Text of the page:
Marikina, Philippines (PressExposure) April 26, 2008 -- A collection agency is a business that pursues payments on debts owed by individuals or businesses. Most collection agencies operate as agents of creditors and collect debts for a fee or percentage of the total amount owed.
Some agencies sometimes referred to as "debt buyers", purchase debts from creditors for a fraction of the value of the debt and pursue the debtor for the full balance. Creditors typically send debts to a collection agency in order to remove them from their accounts receivable records; the difference between the amount collected and the full value of the debt is then written off as a loss.
In many countries, collection agencies are governed by laws that prohibit certain abusive practices. Failure to adhere to such laws may result in lawsuits or government regulatory actions.
Most collection agencies in the United States hire outside collection lawyers. These collection attorneys frequently have considerable experience in debt collection lawsuits. Visit the North Carolina collection lawyer for this kind of legal action.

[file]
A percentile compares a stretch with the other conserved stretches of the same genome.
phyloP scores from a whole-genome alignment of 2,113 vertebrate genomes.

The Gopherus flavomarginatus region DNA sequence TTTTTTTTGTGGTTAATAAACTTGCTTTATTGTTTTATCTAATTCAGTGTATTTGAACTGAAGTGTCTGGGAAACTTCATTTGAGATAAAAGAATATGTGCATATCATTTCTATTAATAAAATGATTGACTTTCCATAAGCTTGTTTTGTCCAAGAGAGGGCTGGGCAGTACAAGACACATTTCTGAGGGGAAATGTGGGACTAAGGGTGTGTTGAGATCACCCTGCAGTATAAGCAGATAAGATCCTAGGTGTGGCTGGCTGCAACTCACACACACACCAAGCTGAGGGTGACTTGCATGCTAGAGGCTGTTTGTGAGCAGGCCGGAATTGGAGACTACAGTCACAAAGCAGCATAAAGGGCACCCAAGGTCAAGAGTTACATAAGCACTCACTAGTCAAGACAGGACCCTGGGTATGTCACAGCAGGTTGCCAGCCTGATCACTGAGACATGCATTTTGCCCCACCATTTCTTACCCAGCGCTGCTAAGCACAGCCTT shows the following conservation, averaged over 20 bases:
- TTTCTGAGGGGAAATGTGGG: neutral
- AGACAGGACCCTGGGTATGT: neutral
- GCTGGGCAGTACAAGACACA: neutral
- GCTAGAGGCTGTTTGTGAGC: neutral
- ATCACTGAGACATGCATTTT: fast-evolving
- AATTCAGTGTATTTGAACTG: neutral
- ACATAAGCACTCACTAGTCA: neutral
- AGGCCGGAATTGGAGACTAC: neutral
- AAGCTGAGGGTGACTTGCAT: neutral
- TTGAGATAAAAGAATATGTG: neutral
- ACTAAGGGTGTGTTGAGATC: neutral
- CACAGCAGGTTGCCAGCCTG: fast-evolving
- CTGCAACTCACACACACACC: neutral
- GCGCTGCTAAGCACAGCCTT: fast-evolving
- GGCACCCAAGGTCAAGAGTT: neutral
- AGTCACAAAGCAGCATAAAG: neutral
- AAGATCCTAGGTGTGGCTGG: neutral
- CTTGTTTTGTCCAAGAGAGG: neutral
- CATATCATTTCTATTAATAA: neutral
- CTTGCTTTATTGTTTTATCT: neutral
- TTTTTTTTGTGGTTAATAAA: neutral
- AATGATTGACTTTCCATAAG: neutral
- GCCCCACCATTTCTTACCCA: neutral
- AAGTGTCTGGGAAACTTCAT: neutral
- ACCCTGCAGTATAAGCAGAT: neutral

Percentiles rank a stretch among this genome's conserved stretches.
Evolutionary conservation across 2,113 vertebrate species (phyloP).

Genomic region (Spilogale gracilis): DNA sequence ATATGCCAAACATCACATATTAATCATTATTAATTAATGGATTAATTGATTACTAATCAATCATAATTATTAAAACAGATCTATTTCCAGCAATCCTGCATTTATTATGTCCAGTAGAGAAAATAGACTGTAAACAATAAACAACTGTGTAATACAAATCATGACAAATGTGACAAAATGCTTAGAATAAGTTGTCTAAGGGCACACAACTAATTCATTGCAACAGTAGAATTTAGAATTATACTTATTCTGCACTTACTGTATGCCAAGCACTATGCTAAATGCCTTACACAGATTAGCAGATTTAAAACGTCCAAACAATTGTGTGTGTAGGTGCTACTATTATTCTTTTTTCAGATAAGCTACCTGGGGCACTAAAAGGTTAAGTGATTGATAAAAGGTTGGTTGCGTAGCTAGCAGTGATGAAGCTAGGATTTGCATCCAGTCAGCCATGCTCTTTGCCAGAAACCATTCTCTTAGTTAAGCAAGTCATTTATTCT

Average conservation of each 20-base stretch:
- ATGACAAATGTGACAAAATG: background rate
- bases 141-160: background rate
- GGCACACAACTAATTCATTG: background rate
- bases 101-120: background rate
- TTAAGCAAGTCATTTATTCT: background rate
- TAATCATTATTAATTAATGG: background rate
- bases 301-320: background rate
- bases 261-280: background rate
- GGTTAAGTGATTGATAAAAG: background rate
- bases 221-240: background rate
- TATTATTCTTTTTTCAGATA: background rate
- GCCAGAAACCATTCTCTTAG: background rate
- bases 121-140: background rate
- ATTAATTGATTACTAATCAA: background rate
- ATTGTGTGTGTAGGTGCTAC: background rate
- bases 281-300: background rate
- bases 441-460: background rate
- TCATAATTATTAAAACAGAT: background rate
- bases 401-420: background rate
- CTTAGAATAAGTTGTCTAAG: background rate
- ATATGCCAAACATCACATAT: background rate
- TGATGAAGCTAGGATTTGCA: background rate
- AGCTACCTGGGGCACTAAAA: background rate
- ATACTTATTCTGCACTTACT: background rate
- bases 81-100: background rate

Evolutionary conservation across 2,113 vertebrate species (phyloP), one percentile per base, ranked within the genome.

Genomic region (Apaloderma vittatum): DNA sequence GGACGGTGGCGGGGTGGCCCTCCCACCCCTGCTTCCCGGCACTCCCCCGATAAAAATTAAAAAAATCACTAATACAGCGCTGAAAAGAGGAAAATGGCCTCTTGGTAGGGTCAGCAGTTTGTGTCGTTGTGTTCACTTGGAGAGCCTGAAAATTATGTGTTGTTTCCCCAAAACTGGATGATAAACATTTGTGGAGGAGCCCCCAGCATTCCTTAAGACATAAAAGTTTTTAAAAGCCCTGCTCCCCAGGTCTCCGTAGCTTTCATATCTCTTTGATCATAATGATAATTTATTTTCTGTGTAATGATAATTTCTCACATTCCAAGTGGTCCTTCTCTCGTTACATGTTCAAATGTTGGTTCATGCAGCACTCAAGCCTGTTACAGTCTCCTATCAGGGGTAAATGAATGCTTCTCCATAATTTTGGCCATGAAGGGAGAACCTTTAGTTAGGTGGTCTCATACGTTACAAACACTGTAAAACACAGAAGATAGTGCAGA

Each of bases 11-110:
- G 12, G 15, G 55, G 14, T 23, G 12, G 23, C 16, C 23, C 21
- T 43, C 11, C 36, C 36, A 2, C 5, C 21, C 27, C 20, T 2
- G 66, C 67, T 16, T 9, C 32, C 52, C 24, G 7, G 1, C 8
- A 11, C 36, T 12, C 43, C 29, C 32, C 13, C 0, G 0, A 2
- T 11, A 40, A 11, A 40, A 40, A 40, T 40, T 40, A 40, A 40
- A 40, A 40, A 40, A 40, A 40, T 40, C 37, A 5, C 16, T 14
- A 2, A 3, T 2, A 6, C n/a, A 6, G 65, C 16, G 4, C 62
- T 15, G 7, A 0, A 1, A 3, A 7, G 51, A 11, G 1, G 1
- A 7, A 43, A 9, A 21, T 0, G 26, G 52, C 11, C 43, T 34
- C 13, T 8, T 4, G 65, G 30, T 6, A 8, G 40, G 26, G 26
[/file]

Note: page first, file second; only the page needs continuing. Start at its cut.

First, the lawsuit is filed with the court. Then, the debtor must be notified of the lawsuit by having the court documents served upon him or her, usually in person. The person presenting the documents to the debtor is usually a process server and usually works for a separate process service company, to avoid allegations that service was not done correctly. Check out the North Carolina collection lawyer for more details about this.
Once the debtor is served, he or she must take some action to respond to the lawsuit, though the specific type of response depends on individual state law. If there is no response, the collection attorney will usually request that the court grant a default. Check out the North Carolina collection lawyer for more details about this.
Once the collection agency's attorney has obtained judgment, he is empowered to take action to obtain the money from the debtor. A number of options are open, depending on the state the debtor is in and the status of the debtor's employment and assets. Check out the North Carolina collection lawyer for more details about this.
Specific laws and procedures can vary considerably from state to state. Most states have Statute of Limitations laws that limit the length of time from the commencement of delinquency in which a collection agency can file suit. For more details, visit the North Carolina collection lawyer.